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In its first half Wilde recounts their previous relationship and extravagant lifestyle which eventually led to Wilde's conviction and imprisonment for gross indecency. He indicts both Lord Alfred's vanity and his own weakness in acceding to those wishes. In the second half, Wilde charts his spiritual development in prison and identification with Jesus Christ, whom he characterises as a romantic, individualist artist. The letter began "Dear Bosie" and ended "Your Affectionate Friend".
Wilde wrote the letter between January and March 1897, close to the end of his imprisonment. Contact had lapsed between Douglas and Wilde and the latter had suffered from his close supervision, physical labour, and emotional isolation. Nelson, the new prison governor, thought that writing might be more cathartic than prison labour. He was not allowed to send the long letter which he was allowed to write "for medicinal purposes"; each page was taken away when completed, and only at the end could he read it over and make revisions. Nelson gave the long letter to him on his release on 18 May 1897.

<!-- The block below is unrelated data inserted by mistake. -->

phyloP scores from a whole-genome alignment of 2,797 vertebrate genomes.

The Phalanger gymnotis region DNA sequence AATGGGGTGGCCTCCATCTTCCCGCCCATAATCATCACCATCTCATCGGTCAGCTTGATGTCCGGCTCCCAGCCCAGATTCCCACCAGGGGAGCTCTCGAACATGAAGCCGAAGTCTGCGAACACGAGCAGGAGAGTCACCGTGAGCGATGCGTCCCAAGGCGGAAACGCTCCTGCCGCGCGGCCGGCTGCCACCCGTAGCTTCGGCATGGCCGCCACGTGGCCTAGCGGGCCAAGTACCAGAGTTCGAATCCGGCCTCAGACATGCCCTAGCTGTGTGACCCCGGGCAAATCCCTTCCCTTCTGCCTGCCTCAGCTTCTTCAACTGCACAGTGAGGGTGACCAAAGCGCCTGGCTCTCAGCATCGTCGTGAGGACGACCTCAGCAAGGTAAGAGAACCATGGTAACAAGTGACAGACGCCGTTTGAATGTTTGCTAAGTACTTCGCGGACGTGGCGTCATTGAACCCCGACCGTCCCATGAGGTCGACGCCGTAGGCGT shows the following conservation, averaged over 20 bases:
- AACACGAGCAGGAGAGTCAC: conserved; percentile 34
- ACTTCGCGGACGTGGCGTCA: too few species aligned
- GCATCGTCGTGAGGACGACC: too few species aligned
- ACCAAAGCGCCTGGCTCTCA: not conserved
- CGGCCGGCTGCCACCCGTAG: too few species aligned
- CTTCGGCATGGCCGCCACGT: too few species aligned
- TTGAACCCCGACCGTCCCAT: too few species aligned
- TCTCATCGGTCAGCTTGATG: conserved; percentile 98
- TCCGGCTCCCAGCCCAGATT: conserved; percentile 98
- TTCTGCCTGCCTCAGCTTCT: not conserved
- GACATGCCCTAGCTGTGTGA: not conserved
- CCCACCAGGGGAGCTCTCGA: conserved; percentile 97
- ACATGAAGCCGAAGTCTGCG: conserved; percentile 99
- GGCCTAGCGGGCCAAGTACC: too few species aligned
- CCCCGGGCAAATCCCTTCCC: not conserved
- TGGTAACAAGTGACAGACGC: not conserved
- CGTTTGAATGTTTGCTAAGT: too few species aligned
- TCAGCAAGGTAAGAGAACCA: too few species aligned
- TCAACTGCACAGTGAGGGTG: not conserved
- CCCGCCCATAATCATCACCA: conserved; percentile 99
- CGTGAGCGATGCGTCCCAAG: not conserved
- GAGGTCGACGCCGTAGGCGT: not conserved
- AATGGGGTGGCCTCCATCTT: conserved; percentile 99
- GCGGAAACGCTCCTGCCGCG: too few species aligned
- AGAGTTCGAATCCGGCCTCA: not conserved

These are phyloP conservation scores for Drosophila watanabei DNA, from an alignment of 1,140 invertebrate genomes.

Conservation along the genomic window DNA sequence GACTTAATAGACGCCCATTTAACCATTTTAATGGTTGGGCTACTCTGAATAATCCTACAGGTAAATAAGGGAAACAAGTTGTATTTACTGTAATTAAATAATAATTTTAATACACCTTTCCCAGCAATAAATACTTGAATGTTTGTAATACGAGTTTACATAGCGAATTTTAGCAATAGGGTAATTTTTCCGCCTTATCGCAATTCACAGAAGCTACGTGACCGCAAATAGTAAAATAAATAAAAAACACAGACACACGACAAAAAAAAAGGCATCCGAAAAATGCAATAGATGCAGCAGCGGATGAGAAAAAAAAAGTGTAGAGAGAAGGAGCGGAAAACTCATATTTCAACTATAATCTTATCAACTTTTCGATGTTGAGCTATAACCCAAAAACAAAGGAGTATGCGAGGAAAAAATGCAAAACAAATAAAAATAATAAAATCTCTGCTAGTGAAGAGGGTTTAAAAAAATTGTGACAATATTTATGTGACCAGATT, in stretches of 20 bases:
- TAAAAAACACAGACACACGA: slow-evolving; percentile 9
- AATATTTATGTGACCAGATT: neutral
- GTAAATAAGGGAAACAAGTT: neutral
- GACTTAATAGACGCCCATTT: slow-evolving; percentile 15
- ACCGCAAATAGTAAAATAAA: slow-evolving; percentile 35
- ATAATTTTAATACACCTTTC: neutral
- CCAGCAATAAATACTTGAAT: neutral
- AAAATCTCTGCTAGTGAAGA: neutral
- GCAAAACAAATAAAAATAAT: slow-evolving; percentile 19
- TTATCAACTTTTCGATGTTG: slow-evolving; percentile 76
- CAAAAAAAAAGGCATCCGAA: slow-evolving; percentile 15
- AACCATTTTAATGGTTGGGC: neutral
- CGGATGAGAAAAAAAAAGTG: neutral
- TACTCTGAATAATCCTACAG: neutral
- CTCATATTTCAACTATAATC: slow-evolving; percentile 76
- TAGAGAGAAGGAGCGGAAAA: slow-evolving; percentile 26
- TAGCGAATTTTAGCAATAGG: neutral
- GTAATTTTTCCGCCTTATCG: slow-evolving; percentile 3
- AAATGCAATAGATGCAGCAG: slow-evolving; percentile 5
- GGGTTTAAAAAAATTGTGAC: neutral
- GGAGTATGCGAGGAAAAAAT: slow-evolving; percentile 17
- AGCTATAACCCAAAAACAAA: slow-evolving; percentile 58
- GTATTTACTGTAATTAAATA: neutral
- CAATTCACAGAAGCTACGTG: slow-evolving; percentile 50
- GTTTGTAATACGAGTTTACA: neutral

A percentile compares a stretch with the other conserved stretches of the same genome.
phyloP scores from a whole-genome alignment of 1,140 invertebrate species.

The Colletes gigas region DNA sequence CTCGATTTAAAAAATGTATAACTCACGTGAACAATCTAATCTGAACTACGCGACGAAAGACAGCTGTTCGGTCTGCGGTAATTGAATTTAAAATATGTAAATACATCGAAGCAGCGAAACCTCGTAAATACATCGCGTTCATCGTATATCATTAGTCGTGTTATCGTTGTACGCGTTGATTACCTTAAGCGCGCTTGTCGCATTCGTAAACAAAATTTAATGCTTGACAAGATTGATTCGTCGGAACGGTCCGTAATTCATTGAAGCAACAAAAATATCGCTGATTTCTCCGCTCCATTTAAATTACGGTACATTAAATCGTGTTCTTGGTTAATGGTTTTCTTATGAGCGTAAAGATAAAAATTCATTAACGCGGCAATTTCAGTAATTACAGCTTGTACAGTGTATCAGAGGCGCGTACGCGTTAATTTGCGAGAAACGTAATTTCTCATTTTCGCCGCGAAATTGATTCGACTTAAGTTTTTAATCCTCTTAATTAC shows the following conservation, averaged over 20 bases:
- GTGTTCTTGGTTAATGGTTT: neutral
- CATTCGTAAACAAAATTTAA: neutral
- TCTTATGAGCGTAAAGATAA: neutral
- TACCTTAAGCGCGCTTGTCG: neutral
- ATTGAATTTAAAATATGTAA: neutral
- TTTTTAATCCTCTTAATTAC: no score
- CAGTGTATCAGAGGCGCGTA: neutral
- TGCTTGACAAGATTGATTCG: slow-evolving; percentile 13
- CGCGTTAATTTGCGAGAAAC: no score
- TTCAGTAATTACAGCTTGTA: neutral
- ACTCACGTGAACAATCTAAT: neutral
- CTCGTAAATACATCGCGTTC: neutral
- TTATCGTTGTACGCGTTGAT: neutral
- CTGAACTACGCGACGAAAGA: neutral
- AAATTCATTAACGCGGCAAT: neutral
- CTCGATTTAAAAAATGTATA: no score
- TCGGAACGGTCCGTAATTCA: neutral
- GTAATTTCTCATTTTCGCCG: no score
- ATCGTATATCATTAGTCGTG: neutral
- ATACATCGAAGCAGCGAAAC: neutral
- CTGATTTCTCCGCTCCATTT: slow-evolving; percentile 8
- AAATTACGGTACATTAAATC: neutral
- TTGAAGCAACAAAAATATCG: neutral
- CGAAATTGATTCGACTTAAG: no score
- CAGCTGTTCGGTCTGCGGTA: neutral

Wilde entrusted the manuscript to the journalist Robert Ross (another former lover, loyal friend, and rival to "Bosie"). Ross published the letter in 1905, five years after Wilde's death, giving it the title "De Profundis" from Psalm 130. It was an incomplete version, excised of its autobiographical elements and references to the Queensberry family; various editions gave more text until in 1962 the complete and correct version appeared in a volume of Wilde's letters.
Wilde's work was written as a prose letter on twenty sheets of prison paper. It contains no formal divisions (save paragraphs) and is addressed and signed off as a letter. Scholars have distinguished a noticeable change in style, tone and content in the latter half of the letter, when Wilde addresses his spiritual journey in prison. In the first part, Wilde examines the time he and Lord Alfred had spent together, from 1892 until Wilde's trials in the spring of 1895. He examines Lord Alfred's behaviour and its detrimental effect on Wilde's work, and recounts Lord Alfred's constant demands on his attention and hospitality. Poignancy builds throughout this section as Wilde details the expenses of their sumptuous dinners and hotel-stays, many costing over £1,000; it culminates in an account of Douglas's rage in Brighton whilst Wilde was ill. Though he was a constant presence at Wilde's side, their relationship was intellectually sterile. Throughout Wilde's self-accusation is that he acceded to these demands instead of placing himself within quiet, intellectual company dedicated to the contemplation of beauty and ideas, but instead succumbed to an "imperfect world of coarse uncompleted passions, of appetite without distinction, desire without limit, and formless greed". This passage concludes with Wilde offering his forgiveness to Douglas. He repudiates him for what Wilde finally sees as his arrogance and vanity; he had not forgotten Douglas's remark, when he was ill, "When you are not on your pedestal you are not interesting."